ACR, medical societies reach consensus on hydroxychloroquine retinopathy
With proper dosing — 5 mg/kg or less per day — the risk for retinal toxicity associated with hydroxychloroquine use is less than 2% for up to 10 years, according to a joint statement from four medical societies.
Released by the American College of Rheumatology, American Academy of Ophthalmology, the American Academy of Dermatology and the Rheumatologic Dermatology Society, and published in Arthritis & Rheumatology, the statement also declares that widespread use of more sensitive tests, such as optical coherence tomography (OCT), can now detect early retinopathy and preserve eye function in patients receiving the drug.
“Prescribing clinicians and eye care specialists share responsibility for safely prescribing hydroxychloroquine (HCQ) and screening for the potential risk of retinopathy,” James T. Rosenbaum, MD, of the departments of medicine, ophthalmology and cell biology at Oregon Health & Science University, and colleagues wrote.
“Two relevant national societies, the ACR and the AAO, have independently offered management guidelines, but this is the first joint statement to emphasize points of agreement that should be recognized by practitioners in all specialties,” they added. “The ACR and AAO are joined in this statement with the AAD and RDS.”
To promote the need for collaborative management of hydroxychloroquine retinopathy, and combat the dearth of information on proper dosage, the four societies recruited a working group of seven rheumatologists, two ophthalmologists and two dermatologists. Members were brought into the group based on their expertise and publication record, with considerations made for gender, age and U.S. geographic diversity.
The working group consulted the literature to determine whether any new developments in their fields may require changes to the basic principles of management described in the AAO’s 2016 guidelines. In addition, the committee identified which parts of those 2016 recommendations that were applicable and acceptable to the physicians most likely to prescribe hydroxychloroquine.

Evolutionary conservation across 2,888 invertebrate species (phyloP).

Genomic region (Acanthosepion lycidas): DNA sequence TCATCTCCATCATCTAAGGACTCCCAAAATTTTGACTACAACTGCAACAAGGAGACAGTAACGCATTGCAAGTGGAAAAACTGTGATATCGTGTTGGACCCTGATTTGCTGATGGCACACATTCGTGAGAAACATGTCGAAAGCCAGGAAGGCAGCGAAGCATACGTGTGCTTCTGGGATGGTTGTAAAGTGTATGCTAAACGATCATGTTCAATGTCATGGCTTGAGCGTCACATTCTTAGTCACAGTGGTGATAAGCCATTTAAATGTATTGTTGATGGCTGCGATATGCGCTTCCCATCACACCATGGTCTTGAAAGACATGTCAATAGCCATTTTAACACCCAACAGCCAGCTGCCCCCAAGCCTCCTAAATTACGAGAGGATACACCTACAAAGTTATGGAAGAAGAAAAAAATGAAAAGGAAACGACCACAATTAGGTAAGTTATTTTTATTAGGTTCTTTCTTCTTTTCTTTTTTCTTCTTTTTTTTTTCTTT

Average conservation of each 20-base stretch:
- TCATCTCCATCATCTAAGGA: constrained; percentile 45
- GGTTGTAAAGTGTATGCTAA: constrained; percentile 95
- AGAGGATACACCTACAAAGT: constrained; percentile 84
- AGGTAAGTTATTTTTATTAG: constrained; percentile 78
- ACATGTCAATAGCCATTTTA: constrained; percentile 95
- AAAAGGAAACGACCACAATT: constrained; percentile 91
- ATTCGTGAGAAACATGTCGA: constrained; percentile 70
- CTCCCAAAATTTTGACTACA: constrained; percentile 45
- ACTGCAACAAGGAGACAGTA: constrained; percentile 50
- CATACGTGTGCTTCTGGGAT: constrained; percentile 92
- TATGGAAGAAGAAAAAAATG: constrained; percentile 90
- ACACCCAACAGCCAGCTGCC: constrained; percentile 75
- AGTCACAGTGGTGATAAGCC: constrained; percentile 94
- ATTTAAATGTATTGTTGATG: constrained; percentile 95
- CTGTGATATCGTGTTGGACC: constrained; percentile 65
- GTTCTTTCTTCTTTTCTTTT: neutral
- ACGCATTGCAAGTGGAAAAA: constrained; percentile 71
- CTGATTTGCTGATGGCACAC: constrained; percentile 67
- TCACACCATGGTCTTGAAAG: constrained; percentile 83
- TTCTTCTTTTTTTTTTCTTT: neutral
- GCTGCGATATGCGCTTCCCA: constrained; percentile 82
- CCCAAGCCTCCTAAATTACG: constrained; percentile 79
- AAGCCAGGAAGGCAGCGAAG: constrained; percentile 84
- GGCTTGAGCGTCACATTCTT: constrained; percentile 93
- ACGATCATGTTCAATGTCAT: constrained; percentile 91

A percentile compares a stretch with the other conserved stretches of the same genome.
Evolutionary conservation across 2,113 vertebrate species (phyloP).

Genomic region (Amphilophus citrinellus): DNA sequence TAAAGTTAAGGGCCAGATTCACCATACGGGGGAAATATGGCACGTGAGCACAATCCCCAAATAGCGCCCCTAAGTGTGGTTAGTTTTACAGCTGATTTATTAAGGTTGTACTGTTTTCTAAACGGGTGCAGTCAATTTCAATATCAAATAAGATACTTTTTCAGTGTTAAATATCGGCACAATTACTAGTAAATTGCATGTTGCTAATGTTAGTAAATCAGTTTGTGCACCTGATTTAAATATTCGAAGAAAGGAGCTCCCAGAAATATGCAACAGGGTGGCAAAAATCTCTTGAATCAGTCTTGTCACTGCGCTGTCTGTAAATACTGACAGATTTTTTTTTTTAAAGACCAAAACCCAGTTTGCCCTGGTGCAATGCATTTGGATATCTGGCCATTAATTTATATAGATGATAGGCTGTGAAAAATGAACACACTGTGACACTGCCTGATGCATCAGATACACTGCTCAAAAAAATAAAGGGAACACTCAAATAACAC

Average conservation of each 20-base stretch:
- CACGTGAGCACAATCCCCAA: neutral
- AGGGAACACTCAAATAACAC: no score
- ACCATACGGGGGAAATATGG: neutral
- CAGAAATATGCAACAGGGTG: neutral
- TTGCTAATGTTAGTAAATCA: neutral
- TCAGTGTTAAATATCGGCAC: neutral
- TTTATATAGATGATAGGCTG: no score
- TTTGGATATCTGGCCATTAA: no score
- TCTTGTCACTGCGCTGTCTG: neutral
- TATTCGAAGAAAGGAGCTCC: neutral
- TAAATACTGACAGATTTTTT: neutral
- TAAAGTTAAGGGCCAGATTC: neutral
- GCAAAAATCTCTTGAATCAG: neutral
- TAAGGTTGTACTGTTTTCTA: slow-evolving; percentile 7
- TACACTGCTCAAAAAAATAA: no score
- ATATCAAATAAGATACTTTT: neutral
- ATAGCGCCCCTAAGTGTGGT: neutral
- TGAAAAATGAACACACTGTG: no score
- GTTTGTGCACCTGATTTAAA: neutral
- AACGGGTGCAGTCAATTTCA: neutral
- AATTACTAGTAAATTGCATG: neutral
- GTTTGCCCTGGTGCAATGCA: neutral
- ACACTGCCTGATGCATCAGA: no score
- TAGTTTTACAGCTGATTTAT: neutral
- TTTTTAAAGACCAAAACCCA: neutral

“Hydroxychloroquine is unusual in that the prescribing doctor is rarely the doctor who monitors the safety,” Rosenbaum told Healio Rheumatology. “Guidelines from ophthalmologists were published in 2016 but prescribers like rheumatologists and dermatologists have remained skeptical. This statement signifies a coming together with agreement and with the hope for better communication.”
According to the joint statement, effective communication between health care providers is a key factor in the management of hydroxychloroquine. It is the responsibility of the rheumatologist, dermatologist or other non-ophthalmic clinician to prescribe the drug properly, but the responsibility of the ophthalmologist or other eye care professional to screen correctly for toxicity, the authors wrote. In addition, it is the responsibility of all involved to advise patients regarding the risk for retinopathy, and to work together to ensure optimal care.
Regarding hydroxychloroquine dosing, data suggest that an average daily regimen of 5 mg/kg in actual weight, or less, provided a low risk for toxicity — less than 2% for up to a decade of use. Higher average daily amounts increase the risk for retinopathy to approximately 10% after 10 years, with the risk continuing to rise with longer duration of use. According to the statement, high daily doses of hydroxychloroquine relative to body weight, and cumulative doses, are the primary risk factors for eye toxicity. Patients with renal insufficiency may need lower doses and closer monitoring, they added.
However, for patients with a normal screening exam in a given year, the risk for retinopathy in the ensuing year is less than 5%, even after 20 years of use.
For screening, the statement recommends a baseline retinal exam within the first few months of hydroxychloroquine use, to rule out any underlying disease that might compromise eye function or make it harder to recognize retinopathy. Meanwhile, the “mainstays” of early retinopathy detection are OCT and automated visual fields.
“The key to effective management of HCQ to avoid retinopathy is proper dosing, awareness of additional risk factors, and effective screening with modern techniques, in particular OCT,” Rosenbaum and colleagues wrote. “For this to succeed, eye care providers need to communicate with patients and with clinicians who prescribe HCQ.”
“It is important that the drug is not stopped prematurely, but also that it is not continued in the face of definitive evidence of retinal toxicity except in some situations with unusual medical need,” they added. “It is essential that patients are aware of the risks, dosage, the importance of screening, and how HCQ contributes to control of their disease. Overall, the risk of retinopathy is very low if these principles are followed.”